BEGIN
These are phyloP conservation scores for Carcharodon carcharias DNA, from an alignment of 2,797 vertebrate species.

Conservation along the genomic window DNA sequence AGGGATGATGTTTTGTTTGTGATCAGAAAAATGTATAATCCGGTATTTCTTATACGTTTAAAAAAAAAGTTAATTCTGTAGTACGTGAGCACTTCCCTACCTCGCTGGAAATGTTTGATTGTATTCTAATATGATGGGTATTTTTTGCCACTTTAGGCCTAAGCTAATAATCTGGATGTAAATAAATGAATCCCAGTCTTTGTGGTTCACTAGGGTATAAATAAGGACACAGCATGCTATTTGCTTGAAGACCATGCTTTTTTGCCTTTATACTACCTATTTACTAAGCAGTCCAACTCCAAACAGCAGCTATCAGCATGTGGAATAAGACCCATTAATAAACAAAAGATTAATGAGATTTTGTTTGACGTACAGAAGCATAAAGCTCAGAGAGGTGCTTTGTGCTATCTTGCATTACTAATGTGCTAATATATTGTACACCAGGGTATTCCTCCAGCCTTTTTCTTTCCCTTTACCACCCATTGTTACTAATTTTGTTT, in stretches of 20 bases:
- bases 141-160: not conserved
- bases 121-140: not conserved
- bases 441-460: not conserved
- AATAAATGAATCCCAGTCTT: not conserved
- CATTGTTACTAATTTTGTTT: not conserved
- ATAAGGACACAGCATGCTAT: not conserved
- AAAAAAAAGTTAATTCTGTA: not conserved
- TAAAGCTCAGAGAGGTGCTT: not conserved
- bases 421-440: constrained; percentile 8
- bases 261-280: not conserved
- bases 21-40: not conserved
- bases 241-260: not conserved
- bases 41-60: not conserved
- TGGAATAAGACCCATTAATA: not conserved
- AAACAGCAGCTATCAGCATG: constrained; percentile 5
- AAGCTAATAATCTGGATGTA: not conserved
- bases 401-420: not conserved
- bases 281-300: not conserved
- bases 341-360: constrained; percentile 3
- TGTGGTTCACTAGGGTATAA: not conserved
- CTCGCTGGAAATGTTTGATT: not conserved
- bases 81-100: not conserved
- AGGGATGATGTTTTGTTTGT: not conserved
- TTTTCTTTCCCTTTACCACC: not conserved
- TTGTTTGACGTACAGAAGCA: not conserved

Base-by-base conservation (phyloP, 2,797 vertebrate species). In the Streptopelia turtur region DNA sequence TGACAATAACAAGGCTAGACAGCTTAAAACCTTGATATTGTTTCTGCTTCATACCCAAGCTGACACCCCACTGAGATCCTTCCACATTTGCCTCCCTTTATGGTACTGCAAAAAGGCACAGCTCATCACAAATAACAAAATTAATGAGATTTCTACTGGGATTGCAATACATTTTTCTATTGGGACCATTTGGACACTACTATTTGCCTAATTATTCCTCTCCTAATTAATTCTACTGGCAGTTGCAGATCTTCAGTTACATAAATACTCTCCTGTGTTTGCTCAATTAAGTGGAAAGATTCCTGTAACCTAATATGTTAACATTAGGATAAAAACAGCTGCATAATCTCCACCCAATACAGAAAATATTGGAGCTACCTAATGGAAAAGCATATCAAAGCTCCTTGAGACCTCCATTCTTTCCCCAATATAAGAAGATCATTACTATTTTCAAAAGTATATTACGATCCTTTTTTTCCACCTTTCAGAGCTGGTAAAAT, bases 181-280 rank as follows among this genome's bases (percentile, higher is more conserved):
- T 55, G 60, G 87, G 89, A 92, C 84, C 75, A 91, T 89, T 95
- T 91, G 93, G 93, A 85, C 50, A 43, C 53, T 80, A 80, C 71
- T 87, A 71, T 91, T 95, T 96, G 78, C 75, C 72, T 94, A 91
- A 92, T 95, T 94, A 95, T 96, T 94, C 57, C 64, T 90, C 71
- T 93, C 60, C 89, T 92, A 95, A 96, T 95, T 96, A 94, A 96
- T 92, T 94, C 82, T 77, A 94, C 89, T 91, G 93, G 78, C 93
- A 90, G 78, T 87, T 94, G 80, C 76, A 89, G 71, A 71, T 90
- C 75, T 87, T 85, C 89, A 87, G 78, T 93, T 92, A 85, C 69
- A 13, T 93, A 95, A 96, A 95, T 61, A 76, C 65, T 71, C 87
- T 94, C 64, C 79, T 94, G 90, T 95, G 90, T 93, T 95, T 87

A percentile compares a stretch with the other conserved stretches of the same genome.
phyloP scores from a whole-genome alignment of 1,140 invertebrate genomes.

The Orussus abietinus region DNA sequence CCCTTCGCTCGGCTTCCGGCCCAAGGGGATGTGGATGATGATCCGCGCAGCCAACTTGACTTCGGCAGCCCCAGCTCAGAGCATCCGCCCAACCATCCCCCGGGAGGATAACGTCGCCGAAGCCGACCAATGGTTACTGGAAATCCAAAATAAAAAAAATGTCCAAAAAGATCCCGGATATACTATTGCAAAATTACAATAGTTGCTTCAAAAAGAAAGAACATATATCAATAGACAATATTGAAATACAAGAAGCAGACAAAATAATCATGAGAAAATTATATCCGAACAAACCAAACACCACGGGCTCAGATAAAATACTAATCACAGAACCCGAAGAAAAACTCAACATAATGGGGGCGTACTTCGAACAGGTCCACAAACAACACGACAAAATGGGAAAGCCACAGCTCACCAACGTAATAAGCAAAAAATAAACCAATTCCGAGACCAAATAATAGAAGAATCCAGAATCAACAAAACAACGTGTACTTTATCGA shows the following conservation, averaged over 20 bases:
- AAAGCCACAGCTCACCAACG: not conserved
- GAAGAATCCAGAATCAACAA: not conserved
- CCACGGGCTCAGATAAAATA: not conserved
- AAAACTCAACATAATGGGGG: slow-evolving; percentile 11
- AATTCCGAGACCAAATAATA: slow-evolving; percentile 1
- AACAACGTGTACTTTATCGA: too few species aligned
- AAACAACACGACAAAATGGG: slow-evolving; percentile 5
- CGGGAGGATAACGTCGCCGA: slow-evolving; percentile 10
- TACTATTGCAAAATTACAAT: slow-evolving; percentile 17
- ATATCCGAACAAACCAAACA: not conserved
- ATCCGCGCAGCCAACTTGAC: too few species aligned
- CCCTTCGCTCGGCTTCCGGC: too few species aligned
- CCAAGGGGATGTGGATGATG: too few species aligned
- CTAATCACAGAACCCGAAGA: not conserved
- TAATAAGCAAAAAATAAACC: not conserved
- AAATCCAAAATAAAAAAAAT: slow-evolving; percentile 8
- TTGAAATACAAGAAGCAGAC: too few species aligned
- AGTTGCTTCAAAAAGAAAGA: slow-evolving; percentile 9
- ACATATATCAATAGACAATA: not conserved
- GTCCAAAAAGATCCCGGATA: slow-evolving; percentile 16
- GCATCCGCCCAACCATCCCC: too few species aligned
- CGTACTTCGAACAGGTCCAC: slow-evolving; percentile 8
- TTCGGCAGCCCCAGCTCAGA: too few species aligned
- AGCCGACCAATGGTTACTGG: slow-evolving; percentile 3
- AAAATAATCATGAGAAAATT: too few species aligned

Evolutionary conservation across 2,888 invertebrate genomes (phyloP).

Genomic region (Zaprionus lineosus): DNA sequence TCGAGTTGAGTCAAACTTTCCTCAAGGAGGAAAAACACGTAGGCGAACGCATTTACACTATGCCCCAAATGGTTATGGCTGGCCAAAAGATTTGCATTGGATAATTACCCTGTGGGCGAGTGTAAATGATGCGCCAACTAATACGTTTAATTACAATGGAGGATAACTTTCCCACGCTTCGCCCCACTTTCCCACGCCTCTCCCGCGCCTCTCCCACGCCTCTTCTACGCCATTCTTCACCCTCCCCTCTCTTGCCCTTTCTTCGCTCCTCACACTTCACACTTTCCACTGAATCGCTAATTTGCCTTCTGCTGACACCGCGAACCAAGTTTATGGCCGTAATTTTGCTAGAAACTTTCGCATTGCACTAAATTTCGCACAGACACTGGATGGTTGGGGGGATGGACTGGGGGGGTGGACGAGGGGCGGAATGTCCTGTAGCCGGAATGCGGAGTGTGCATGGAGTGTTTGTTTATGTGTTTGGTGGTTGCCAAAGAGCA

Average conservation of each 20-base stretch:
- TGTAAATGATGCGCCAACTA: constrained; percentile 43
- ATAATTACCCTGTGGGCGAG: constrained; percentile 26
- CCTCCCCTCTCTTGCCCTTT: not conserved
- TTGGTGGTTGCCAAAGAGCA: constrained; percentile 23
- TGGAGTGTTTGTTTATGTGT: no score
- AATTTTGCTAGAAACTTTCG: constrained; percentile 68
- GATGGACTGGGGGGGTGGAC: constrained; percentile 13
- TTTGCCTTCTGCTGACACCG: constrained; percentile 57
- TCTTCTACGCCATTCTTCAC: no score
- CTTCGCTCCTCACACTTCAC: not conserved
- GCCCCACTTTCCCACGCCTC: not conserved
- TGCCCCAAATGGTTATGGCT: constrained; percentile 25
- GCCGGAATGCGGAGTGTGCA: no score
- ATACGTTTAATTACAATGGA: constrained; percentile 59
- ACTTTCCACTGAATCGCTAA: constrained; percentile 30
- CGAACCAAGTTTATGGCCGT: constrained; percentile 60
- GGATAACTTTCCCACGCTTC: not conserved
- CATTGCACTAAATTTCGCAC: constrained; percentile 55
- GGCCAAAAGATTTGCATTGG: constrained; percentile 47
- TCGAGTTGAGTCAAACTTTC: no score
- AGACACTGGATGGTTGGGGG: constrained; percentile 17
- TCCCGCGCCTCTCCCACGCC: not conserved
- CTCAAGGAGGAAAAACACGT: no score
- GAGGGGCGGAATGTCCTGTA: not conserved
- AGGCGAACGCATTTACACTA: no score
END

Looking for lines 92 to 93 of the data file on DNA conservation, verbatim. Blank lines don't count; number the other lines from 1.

- CTCAAGGAGGAAAAACACGT: no score
- GAGGGGCGGAATGTCCTGTA: not conserved